Emir Kusturica says Russia has a “very peaceful” and positive role to play in the Balkan region. “I think that what the Russians, for the last 200 years, are trying to do in the Balkan area is just to help to develop ties and to try to make the world a better place to be,” he said.
According to the filmmaker, Western powers, who have accused Russia of meddling, are the ones who have been “meddling all over the world for the last 200 years.”
“This is kind of a question of power, from which we are going to be able in I hope twenty years or thirty years…to say that the world is a more just and better place to be,” Kusturica said, noting that he hoped that such a global rebalancing would not lead to any major wars.
Asked whether Serbia finds it difficult to find a balance between cooperation with the West and with Russia, Kusturica stressed that “there is brotherhood between us and Russians and other Slavs which we take and consider very seriously. What I always put emphasis on is that if the world is free, which I doubt it is, then we could deal with the Russians and we could deal with the others too. But the politics of the Balkans are [characterized by] the weight of not being able to do business with Russians.”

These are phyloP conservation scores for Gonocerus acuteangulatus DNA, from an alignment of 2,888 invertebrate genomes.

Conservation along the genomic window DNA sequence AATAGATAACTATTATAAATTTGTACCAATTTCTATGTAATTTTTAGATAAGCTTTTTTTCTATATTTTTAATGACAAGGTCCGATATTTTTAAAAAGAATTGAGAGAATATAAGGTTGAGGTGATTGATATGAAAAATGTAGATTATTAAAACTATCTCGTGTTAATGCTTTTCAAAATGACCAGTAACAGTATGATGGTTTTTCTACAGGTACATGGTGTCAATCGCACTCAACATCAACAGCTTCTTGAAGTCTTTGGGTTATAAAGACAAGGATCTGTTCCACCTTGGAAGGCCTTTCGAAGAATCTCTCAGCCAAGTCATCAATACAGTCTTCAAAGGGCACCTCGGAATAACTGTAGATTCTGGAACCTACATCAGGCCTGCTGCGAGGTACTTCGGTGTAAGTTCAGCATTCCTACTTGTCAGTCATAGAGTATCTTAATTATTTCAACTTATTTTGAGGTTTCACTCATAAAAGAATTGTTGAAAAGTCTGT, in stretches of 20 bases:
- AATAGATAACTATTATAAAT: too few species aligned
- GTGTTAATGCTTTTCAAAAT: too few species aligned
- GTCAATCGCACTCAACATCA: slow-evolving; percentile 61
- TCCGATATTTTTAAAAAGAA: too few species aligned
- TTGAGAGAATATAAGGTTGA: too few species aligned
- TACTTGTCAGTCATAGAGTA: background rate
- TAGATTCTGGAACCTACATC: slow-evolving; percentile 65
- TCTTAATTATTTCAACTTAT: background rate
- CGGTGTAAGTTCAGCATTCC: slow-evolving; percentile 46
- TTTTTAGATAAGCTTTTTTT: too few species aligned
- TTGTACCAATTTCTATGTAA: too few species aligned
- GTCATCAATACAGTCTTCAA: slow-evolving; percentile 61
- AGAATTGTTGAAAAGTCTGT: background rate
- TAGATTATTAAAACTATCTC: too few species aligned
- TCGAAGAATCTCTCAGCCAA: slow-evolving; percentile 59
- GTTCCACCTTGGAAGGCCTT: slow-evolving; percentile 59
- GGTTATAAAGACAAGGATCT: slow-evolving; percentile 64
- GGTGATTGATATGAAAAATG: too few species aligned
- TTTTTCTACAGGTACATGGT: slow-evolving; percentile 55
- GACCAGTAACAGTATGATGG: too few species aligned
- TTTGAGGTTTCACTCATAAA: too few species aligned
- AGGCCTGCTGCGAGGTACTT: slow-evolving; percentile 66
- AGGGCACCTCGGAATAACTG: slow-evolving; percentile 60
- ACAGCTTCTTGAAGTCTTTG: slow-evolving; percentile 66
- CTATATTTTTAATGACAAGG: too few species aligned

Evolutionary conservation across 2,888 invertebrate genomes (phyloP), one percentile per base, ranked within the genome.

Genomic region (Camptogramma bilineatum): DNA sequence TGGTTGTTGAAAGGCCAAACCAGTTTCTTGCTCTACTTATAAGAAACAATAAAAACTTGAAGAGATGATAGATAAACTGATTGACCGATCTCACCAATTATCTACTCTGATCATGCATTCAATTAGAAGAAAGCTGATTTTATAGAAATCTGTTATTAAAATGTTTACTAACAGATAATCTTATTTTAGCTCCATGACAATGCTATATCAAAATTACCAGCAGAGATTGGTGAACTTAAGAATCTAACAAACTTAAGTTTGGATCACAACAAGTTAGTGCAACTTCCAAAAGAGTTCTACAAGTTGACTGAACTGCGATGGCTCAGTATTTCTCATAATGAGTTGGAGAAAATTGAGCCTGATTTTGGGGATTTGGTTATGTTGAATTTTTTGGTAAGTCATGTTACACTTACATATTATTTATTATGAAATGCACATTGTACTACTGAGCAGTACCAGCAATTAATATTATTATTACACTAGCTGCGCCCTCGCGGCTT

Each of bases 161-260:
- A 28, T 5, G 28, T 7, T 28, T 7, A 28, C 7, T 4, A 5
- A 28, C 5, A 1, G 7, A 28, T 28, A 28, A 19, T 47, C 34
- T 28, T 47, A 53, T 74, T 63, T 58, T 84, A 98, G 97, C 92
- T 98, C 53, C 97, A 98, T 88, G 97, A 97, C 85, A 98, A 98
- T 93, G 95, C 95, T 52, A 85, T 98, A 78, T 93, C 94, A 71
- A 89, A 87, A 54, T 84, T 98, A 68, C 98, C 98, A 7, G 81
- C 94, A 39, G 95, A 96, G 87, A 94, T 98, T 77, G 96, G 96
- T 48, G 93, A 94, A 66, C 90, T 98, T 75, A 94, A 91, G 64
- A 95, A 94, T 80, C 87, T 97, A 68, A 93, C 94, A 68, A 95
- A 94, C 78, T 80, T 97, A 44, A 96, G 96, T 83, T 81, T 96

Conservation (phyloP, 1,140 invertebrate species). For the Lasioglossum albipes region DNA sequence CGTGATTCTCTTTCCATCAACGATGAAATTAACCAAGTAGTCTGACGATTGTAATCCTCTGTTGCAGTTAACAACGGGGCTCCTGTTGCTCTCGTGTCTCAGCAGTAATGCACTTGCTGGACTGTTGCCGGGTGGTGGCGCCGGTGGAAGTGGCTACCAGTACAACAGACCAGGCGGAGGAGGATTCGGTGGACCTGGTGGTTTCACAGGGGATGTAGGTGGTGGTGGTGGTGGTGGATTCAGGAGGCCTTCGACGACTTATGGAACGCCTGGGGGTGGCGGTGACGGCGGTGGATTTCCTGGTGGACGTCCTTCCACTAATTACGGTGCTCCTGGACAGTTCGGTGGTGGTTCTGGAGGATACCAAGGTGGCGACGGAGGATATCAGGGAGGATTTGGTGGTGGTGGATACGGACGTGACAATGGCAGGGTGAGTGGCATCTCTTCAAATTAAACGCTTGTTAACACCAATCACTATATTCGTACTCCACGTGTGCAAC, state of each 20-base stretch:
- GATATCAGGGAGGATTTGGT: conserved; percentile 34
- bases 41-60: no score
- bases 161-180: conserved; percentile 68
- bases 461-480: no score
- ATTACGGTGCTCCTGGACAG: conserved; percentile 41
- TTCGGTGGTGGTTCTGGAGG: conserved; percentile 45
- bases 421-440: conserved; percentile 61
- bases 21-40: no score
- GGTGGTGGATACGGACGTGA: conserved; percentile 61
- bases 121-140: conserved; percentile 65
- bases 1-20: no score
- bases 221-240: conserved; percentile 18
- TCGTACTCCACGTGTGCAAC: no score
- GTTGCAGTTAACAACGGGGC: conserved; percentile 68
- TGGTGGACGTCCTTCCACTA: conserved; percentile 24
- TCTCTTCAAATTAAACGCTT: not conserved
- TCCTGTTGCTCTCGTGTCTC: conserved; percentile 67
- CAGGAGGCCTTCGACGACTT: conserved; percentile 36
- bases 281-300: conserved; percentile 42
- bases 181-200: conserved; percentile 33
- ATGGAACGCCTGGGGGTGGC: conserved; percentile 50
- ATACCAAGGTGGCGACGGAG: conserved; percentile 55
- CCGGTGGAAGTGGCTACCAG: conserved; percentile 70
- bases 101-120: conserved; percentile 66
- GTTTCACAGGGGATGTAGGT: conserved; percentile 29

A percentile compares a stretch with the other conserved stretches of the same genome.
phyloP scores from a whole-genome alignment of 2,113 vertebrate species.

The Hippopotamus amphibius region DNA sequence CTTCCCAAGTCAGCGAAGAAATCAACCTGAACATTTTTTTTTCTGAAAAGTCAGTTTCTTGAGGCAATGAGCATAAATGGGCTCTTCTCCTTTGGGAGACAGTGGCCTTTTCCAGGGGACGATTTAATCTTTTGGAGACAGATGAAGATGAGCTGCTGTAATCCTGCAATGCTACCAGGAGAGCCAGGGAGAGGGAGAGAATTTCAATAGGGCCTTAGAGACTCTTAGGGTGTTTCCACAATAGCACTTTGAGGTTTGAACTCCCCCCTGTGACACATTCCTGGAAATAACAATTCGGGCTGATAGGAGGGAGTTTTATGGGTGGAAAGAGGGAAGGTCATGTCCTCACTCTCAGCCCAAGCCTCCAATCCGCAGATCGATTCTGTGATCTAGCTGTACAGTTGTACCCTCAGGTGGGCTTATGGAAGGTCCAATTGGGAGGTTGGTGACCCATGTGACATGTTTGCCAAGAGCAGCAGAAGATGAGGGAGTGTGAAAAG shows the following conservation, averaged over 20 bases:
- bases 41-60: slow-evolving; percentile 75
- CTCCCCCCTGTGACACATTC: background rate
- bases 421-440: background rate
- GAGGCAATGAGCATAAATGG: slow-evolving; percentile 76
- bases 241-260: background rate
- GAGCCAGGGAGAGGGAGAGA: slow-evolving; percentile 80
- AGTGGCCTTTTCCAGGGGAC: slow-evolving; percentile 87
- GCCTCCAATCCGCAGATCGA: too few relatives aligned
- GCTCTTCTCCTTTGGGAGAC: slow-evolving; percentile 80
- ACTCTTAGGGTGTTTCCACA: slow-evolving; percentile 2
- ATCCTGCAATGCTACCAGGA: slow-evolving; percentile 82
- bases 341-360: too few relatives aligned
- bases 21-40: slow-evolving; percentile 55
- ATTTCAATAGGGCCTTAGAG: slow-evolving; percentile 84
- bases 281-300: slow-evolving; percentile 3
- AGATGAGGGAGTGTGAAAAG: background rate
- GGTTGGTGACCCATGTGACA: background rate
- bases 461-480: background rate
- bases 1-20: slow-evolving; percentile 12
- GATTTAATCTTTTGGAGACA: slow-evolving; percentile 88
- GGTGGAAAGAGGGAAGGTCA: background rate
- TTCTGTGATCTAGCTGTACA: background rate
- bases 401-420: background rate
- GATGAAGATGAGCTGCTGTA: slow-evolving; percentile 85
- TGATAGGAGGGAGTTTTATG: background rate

However, according to the filmmaker, the Republika Srpska’s friendly relations with Russia prove that such interaction and exchange is possible.
During their meetings in Banja Luka on Friday, Russian, Serbian and Republika Srpska officials discussed economic, political and cultural ties. Russian Foreign Minister Sergei Lavrov, who also met with Bosnian Foreign Minister Igor Crnadak in Sarejevo on Friday, urged world powers not to interfere in the Balkans or create confrontation in the region. Bosnians will go to the polls on October 7 for general elections. Moscow vowed not to back any party, and said it would continue to support the country’s territorial integrity amid some calls in the region for broader autonomy or even independence.
After seceding from Yugoslavia in 1992, Bosnia and Herzegovina descended into a brutal civil war, with Bosnian Serbs, Croats and Muslims fighting one another and NATO intervening to target Republika Srpska’s militia. The NATO intervention led to the signing of the Dayton Agreement in 1995, and the formation of two autonomous entities – the Federation of Bosnia and Herzegovina and the Serb-majority Republika Srpska.
Last month, President Dodik vowed that Republika Srpska would apply for UN membership if the breakaway Serbian region of Kosovo was admitted into the organization.
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